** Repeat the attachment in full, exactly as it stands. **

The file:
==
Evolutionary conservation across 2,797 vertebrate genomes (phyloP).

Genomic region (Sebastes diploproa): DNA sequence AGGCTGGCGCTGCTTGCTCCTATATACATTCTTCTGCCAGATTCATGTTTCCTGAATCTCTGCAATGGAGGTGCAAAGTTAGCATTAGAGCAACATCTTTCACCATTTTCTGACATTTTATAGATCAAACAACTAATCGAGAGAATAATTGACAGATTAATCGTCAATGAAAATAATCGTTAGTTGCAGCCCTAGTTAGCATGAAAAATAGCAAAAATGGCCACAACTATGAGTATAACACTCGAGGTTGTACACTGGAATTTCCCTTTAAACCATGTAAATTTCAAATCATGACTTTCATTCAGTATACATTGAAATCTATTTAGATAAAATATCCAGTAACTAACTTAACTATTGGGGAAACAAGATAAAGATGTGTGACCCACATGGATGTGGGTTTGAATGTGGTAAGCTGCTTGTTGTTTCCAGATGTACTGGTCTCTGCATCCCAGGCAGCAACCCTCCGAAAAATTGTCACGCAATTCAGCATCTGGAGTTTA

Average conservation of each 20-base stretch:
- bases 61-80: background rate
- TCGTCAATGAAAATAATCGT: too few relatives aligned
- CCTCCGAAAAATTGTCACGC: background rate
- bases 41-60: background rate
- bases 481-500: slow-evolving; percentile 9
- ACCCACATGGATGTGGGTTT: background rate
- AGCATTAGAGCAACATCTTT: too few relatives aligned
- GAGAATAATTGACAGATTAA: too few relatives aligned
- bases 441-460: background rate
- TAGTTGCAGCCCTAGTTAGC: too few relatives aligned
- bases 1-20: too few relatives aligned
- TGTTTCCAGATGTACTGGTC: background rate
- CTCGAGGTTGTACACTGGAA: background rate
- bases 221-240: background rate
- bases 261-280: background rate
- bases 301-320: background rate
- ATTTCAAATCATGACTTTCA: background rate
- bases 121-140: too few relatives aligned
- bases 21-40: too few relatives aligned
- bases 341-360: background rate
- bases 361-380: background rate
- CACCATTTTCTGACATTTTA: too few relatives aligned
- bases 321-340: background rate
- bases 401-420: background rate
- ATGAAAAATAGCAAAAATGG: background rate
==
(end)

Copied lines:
Evolutionary conservation across 2,797 vertebrate genomes (phyloP).

Genomic region (Sebastes diploproa): DNA sequence AGGCTGGCGCTGCTTGCTCCTATATACATTCTTCTGCCAGATTCATGTTTCCTGAATCTCTGCAATGGAGGTGCAAAGTTAGCATTAGAGCAACATCTTTCACCATTTTCTGACATTTTATAGATCAAACAACTAATCGAGAGAATAATTGACAGATTAATCGTCAATGAAAATAATCGTTAGTTGCAGCCCTAGTTAGCATGAAAAATAGCAAAAATGGCCACAACTATGAGTATAACACTCGAGGTTGTACACTGGAATTTCCCTTTAAACCATGTAAATTTCAAATCATGACTTTCATTCAGTATACATTGAAATCTATTTAGATAAAATATCCAGTAACTAACTTAACTATTGGGGAAACAAGATAAAGATGTGTGACCCACATGGATGTGGGTTTGAATGTGGTAAGCTGCTTGTTGTTTCCAGATGTACTGGTCTCTGCATCCCAGGCAGCAACCCTCCGAAAAATTGTCACGCAATTCAGCATCTGGAGTTTA

Average conservation of each 20-base stretch:
- bases 61-80: background rate
- TCGTCAATGAAAATAATCGT: too few relatives aligned
- CCTCCGAAAAATTGTCACGC: background rate
- bases 41-60: background rate
- bases 481-500: slow-evolving; percentile 9
- ACCCACATGGATGTGGGTTT: background rate
- AGCATTAGAGCAACATCTTT: too few relatives aligned
- GAGAATAATTGACAGATTAA: too few relatives aligned
- bases 441-460: background rate
- TAGTTGCAGCCCTAGTTAGC: too few relatives aligned
- bases 1-20: too few relatives aligned
- TGTTTCCAGATGTACTGGTC: background rate
- CTCGAGGTTGTACACTGGAA: background rate
- bases 221-240: background rate
- bases 261-280: background rate
- bases 301-320: background rate
- ATTTCAAATCATGACTTTCA: background rate
- bases 121-140: too few relatives aligned
- bases 21-40: too few relatives aligned
- bases 341-360: background rate
- bases 361-380: background rate
- CACCATTTTCTGACATTTTA: too few relatives aligned
- bases 321-340: background rate
- bases 401-420: background rate
- ATGAAAAATAGCAAAAATGG: background rate